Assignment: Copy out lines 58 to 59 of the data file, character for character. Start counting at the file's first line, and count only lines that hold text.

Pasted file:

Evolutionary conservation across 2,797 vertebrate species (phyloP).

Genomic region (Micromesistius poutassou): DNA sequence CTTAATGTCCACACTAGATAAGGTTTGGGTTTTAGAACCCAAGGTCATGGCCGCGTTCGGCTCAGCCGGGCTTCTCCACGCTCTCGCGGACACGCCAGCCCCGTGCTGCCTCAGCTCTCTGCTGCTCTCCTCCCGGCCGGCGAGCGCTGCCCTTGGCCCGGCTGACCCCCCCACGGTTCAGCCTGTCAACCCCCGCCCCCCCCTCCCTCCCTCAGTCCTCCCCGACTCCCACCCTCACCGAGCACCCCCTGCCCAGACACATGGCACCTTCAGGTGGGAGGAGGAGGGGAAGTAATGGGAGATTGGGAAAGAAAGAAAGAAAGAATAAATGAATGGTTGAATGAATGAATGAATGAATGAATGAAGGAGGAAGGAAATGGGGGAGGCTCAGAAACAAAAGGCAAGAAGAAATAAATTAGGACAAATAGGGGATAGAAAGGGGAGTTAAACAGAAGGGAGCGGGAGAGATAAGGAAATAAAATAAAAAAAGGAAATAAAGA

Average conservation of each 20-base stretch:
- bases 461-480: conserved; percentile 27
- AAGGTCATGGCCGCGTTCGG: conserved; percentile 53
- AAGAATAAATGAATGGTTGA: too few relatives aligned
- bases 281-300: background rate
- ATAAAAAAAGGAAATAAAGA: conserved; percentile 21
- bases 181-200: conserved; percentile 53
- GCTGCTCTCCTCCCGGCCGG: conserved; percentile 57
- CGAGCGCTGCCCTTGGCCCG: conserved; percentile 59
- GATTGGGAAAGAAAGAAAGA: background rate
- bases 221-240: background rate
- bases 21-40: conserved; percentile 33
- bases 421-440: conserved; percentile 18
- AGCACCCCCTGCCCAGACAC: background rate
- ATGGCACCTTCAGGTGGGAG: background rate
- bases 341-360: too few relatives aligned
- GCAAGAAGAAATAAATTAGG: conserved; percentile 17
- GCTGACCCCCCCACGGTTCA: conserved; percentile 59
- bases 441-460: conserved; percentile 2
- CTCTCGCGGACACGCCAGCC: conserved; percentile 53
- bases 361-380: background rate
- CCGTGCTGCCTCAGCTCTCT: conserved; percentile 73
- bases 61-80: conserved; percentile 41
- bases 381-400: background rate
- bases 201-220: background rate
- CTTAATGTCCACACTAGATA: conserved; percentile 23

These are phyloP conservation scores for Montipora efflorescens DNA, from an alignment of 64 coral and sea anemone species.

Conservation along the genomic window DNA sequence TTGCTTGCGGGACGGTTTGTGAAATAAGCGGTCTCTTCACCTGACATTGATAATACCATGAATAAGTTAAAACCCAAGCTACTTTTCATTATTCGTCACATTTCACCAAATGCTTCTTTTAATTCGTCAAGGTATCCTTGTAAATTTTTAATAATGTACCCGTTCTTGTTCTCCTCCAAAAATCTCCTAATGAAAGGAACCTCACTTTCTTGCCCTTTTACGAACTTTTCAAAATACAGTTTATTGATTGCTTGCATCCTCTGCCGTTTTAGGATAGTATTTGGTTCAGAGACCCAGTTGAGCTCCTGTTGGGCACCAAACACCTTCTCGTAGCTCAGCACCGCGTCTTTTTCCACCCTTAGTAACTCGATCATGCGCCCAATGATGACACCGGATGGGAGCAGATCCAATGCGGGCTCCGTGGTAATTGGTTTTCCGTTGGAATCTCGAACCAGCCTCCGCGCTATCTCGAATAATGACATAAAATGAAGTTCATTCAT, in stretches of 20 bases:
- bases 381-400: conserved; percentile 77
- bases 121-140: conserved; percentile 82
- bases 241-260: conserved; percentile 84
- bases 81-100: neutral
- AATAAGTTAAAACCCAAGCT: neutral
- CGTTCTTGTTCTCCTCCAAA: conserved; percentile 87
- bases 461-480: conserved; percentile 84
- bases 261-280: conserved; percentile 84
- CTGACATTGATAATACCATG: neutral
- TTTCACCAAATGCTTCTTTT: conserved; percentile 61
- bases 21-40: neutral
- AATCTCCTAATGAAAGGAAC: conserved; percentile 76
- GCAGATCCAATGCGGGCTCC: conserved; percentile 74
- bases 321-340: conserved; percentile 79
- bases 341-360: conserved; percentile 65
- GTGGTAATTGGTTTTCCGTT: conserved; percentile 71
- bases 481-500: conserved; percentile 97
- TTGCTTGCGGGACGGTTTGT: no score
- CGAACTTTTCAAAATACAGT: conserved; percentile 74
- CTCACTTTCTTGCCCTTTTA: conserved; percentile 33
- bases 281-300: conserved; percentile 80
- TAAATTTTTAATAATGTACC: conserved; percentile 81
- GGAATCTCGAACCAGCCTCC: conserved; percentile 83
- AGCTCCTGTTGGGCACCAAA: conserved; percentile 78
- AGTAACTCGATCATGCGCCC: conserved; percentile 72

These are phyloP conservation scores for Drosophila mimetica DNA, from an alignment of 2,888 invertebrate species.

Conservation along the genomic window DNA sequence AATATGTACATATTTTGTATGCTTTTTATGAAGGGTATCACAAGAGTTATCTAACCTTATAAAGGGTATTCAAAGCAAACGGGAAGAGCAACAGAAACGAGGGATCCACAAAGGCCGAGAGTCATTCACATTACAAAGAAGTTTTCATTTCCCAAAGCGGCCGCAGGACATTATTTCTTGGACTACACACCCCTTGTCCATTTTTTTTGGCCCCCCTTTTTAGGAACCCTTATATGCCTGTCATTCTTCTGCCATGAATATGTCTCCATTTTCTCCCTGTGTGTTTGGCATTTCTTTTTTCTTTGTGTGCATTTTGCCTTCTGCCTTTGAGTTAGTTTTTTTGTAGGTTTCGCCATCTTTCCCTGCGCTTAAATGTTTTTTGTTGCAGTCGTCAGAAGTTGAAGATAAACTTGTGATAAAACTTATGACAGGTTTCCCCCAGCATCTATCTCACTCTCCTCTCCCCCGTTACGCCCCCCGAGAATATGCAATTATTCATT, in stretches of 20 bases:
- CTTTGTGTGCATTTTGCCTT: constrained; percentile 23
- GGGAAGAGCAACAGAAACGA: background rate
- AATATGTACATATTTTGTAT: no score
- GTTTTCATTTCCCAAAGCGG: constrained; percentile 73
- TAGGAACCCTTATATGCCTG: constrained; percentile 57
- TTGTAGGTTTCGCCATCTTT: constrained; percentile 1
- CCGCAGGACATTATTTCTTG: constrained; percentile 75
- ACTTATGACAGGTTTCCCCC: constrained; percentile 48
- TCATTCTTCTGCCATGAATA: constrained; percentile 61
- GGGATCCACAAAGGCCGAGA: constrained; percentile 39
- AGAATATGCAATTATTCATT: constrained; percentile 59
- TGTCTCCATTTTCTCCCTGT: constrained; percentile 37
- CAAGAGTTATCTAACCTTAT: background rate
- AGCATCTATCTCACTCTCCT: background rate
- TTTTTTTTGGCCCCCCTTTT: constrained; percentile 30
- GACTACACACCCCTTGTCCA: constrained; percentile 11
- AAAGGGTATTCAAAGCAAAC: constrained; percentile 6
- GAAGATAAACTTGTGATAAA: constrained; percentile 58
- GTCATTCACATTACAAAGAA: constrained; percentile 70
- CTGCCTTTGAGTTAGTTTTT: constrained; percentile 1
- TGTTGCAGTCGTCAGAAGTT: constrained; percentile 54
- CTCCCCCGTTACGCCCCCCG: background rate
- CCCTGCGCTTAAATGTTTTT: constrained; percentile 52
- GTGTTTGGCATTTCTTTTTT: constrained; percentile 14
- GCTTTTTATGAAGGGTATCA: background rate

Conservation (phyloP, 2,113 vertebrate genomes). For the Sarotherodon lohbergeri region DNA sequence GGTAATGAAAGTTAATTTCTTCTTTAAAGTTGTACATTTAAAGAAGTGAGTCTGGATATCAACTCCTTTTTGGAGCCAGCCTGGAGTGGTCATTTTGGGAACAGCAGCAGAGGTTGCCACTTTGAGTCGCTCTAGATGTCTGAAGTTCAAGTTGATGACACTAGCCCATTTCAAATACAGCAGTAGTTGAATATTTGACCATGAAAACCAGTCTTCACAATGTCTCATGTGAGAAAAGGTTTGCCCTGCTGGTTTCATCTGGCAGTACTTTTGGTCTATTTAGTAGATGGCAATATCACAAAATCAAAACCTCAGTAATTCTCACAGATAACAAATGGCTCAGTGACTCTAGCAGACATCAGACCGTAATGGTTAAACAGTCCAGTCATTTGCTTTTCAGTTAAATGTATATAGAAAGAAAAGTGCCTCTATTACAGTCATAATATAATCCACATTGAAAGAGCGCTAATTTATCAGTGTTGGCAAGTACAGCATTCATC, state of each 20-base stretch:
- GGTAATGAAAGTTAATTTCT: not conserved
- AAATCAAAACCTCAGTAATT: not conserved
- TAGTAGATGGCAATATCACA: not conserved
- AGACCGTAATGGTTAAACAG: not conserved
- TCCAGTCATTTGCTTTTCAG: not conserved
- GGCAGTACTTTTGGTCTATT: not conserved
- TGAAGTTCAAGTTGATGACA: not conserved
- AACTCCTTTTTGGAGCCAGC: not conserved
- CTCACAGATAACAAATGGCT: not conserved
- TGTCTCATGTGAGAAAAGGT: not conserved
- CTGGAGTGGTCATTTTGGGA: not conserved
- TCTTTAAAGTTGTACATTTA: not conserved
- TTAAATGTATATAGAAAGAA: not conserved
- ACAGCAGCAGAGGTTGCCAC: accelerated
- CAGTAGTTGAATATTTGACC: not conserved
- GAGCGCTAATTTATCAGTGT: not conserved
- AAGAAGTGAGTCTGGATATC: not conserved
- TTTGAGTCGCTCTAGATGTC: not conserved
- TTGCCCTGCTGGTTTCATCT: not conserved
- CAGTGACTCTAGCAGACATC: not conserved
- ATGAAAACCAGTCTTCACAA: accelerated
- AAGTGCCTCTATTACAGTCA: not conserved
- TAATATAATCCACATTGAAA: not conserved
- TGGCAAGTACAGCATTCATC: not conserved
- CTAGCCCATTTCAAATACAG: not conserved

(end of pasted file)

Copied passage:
- CTTTGTGTGCATTTTGCCTT: constrained; percentile 23
- GGGAAGAGCAACAGAAACGA: background rate